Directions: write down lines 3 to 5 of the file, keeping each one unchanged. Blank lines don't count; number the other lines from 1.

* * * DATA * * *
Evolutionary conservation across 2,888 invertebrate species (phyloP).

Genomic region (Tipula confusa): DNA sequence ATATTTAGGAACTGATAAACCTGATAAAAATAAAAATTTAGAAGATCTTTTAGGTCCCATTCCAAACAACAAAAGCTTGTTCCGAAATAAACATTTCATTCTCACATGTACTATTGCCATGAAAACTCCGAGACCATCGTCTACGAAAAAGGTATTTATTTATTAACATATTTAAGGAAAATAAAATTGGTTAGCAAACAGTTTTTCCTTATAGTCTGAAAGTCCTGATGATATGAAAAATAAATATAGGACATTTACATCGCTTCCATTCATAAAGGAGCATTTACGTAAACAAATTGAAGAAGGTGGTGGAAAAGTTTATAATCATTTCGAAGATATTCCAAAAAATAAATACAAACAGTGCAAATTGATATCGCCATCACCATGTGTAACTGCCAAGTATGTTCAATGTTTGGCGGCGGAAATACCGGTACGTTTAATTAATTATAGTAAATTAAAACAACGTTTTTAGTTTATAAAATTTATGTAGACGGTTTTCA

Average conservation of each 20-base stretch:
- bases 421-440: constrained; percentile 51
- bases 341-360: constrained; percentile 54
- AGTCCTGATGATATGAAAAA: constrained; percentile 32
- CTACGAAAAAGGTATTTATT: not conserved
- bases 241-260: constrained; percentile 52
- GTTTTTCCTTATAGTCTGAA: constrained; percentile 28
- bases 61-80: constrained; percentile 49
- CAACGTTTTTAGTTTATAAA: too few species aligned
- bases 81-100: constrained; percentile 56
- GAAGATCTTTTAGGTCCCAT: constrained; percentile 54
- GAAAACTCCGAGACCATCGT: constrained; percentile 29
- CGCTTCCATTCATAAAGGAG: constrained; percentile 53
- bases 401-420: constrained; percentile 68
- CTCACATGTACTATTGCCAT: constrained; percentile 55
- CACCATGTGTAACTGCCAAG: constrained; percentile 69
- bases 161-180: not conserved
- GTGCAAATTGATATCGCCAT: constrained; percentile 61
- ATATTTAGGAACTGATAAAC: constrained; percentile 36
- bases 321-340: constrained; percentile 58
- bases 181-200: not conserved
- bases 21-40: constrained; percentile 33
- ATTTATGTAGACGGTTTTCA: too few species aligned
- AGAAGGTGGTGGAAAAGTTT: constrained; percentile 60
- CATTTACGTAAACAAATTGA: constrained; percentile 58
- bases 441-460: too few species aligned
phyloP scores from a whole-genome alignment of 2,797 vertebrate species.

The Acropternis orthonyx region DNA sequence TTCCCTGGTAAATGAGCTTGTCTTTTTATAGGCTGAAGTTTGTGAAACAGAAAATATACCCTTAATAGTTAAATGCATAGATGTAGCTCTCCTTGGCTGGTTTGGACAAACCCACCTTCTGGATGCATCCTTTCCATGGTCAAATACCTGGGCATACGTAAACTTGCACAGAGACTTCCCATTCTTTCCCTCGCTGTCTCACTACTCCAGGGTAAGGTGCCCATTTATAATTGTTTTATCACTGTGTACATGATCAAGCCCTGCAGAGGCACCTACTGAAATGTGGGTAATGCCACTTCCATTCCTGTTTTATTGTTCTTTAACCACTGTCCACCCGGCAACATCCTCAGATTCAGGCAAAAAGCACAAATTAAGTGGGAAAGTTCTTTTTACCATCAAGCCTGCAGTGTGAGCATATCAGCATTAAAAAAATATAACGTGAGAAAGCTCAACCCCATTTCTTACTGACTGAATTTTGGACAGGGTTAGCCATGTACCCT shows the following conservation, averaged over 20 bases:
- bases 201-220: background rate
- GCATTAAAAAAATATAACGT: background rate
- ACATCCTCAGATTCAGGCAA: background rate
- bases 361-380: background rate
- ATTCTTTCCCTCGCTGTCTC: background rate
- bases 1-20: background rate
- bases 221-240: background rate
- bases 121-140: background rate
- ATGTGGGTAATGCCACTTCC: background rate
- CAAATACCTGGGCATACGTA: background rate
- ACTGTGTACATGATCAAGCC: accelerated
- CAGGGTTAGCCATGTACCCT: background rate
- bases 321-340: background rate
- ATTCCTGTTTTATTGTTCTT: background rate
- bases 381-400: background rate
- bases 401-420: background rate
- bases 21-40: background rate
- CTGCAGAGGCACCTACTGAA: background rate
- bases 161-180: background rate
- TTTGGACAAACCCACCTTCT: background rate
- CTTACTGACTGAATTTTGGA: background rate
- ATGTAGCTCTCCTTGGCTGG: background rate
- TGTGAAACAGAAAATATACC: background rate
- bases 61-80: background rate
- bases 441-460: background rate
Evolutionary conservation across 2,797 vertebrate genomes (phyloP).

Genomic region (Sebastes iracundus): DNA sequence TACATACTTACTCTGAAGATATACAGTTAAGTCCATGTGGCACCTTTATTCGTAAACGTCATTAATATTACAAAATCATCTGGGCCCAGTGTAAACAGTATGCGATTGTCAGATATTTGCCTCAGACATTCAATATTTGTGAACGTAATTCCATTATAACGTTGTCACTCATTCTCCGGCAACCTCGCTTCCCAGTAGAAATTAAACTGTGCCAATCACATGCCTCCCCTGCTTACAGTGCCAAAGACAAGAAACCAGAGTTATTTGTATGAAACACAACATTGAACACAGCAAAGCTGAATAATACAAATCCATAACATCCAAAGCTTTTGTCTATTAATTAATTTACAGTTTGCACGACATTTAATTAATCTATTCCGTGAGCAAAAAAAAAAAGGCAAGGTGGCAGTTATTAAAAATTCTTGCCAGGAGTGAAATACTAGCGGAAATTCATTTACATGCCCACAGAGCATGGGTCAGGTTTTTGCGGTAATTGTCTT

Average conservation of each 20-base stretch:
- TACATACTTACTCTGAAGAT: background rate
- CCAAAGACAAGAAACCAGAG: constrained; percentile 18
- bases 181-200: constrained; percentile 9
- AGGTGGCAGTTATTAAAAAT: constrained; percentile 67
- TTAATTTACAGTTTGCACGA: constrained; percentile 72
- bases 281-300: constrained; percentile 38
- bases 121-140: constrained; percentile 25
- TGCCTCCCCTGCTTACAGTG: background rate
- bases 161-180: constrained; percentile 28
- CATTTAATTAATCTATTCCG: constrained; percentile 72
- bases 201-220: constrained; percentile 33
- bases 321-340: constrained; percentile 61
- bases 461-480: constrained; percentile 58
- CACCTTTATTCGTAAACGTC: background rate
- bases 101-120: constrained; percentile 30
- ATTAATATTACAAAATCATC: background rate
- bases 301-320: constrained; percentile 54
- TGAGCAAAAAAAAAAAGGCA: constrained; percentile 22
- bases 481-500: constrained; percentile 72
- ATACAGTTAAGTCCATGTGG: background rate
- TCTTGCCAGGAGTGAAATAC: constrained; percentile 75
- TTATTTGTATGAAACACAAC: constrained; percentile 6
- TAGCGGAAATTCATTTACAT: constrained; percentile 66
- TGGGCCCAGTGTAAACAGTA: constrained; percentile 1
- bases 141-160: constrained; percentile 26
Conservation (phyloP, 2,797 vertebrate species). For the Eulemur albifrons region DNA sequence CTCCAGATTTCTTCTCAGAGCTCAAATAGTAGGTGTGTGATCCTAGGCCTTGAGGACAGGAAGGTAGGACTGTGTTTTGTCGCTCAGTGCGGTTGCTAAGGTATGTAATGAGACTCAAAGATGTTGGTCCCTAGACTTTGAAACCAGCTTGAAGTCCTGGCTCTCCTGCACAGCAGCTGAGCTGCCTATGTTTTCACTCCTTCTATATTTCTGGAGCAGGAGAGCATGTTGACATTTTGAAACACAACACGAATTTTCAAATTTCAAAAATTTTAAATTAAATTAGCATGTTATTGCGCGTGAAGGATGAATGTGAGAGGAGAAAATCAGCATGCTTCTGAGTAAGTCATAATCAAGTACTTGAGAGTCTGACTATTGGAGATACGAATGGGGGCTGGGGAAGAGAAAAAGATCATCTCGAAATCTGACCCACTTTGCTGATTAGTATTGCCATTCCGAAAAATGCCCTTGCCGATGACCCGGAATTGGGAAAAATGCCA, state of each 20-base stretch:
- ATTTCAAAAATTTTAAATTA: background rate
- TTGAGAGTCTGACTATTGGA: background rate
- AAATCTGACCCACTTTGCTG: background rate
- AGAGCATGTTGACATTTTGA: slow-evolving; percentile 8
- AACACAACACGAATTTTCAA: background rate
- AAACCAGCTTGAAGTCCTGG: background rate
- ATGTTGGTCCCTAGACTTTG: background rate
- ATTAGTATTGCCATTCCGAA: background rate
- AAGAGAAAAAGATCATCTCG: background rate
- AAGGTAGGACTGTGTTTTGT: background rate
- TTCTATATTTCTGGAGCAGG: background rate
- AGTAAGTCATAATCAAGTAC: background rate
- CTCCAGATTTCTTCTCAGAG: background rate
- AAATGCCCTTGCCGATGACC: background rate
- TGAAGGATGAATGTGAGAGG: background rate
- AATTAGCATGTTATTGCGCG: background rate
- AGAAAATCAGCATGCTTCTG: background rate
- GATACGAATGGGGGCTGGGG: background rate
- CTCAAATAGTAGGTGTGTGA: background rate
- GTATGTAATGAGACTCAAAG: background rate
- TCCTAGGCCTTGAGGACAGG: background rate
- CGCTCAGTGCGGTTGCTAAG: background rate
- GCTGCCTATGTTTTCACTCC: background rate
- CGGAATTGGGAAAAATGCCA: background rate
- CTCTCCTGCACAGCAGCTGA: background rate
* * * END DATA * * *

Average conservation of each 20-base stretch:
- bases 421-440: constrained; percentile 51
- bases 341-360: constrained; percentile 54